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On twinning and microstructures in calcite and dolomite

Andrew G. Christy1, Ann-Kristin Larsson2

1 Research School of Earth Sciences, Australian National University, Canberra, ACT 0200, Australia
2 Research School of Chemistry, Australian National University, Canberra, ACT 0200, Australia

Electron diffraction patterns of a calcite crystal from a sea urchin shell. (a) Selected area is about 1 mm diameter, weak diffraction can be seen that is additional to that of the host crystal. (b) Indexed, consistent with viewing direction [010]. (c) Smaller selected area of 100 nm diameter, enhancing reflexions from a small {018} twin domain which gives trhe appearance of a fivefold superstructure.

Electron diffraction of the rhombohedral carbonate minerals can show additional diffraction spots which have been ascribed to various metastable Ca-Mg ordering schemes that remain unknown as macroscopic minerals. We have found that such reflexions can be produced by nanoscale twin domains which appear to be widespread in both biogenic and abiogenic carbonates. Because of the many metrical pseudosymmetries in the calcite structure, such twins can produce diffraction resembling that of commensurate modulated structures. Twin nanodomains on {104}, in particular, can produce the diffraction patterns of any of the supposed "g", "m" and "n" superstructures, provided only that the usual carbonate orientational order is lost in the twin. Thus, these superstructures may not actually exist, and controversies surrounding their occurrence may not be irrelevant. {018} twins are also common, and diffract similarly to a fivefold superstructure.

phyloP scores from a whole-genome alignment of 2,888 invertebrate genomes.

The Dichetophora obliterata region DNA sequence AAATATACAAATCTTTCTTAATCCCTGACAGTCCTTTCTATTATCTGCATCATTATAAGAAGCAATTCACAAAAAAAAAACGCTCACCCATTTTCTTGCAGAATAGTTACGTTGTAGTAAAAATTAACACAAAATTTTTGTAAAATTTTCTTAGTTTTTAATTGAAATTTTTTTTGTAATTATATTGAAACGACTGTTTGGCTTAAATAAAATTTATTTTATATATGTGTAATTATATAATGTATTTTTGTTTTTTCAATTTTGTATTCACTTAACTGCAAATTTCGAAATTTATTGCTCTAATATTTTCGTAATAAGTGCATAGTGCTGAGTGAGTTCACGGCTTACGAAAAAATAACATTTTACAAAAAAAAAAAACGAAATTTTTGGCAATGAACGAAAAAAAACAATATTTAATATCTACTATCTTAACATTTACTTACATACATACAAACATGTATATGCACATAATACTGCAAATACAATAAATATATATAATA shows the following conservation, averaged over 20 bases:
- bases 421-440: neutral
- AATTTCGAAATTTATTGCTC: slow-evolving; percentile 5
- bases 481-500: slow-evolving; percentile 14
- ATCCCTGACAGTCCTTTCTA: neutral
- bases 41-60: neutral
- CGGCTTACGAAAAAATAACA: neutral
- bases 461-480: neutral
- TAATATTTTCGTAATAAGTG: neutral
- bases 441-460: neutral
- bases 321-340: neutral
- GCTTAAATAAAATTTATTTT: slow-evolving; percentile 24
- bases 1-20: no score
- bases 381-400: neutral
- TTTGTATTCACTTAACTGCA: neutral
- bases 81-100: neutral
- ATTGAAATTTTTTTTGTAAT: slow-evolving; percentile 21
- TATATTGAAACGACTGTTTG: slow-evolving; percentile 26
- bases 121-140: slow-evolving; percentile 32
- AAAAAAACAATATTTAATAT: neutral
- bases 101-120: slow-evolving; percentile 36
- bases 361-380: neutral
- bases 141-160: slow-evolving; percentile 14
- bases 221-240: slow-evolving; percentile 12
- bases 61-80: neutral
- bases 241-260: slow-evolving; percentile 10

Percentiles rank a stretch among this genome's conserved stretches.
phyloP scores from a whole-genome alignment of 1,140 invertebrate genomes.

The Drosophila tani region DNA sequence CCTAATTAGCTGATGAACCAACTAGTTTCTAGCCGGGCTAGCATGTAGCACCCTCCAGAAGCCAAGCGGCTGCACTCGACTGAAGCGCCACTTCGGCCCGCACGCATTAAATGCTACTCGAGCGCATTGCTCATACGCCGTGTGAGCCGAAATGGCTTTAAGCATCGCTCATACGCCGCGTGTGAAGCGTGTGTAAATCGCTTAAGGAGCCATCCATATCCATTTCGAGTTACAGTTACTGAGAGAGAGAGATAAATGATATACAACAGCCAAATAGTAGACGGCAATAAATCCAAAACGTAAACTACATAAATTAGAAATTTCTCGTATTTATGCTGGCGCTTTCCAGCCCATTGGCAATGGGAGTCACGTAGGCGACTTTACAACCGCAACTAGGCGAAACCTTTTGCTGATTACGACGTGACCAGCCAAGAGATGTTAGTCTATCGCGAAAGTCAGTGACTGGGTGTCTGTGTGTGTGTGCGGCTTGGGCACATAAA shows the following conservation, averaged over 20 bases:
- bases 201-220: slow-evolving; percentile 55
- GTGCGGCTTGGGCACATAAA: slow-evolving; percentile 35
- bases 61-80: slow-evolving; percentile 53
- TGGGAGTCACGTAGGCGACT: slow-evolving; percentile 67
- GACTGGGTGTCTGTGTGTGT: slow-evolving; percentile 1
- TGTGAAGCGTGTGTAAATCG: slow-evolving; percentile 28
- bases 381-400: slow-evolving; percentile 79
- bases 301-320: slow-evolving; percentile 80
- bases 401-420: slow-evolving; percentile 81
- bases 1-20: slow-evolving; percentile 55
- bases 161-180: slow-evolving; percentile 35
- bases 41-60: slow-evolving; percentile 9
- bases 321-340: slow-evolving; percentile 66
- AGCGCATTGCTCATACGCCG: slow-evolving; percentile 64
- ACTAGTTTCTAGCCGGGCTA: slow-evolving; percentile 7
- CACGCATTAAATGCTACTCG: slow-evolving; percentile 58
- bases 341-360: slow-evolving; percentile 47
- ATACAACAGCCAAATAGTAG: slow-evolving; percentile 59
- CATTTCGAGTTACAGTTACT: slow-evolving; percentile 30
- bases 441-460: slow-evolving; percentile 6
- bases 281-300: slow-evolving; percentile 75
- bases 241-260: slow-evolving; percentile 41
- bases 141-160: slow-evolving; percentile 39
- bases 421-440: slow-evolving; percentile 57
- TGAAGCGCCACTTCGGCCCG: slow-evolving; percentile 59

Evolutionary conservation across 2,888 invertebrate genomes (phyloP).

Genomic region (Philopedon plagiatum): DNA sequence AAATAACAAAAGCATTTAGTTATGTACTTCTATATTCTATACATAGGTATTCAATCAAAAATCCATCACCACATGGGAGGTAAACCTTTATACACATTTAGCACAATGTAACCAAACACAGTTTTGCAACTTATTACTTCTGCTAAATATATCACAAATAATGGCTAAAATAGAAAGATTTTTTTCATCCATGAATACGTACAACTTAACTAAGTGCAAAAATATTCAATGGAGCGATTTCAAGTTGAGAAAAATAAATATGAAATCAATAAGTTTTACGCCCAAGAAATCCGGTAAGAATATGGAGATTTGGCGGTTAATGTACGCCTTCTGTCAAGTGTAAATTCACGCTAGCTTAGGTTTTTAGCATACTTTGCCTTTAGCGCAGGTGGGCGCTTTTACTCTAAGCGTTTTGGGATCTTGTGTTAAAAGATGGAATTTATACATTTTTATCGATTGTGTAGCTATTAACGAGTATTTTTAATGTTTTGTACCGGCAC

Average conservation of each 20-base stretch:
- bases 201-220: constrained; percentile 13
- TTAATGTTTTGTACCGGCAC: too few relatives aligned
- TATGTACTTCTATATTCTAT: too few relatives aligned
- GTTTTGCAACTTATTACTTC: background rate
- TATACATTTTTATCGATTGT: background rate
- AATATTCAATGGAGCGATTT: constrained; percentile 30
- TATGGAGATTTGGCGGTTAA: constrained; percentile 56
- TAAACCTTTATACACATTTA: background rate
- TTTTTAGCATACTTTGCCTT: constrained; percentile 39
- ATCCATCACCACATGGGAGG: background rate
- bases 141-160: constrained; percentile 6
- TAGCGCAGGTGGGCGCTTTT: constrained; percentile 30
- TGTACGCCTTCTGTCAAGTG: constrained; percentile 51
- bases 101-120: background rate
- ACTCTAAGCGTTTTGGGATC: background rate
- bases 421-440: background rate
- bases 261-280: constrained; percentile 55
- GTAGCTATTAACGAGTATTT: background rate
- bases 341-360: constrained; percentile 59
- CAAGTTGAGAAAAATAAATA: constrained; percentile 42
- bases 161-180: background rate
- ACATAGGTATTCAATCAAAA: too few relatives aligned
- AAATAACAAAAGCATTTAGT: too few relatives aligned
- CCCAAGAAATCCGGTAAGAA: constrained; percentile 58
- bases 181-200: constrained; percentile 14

Larsson A-K, Christy AG (2008) On twinning and microstructures in calcite and
dolomite. Amer.  Mineral.  93: 103-113.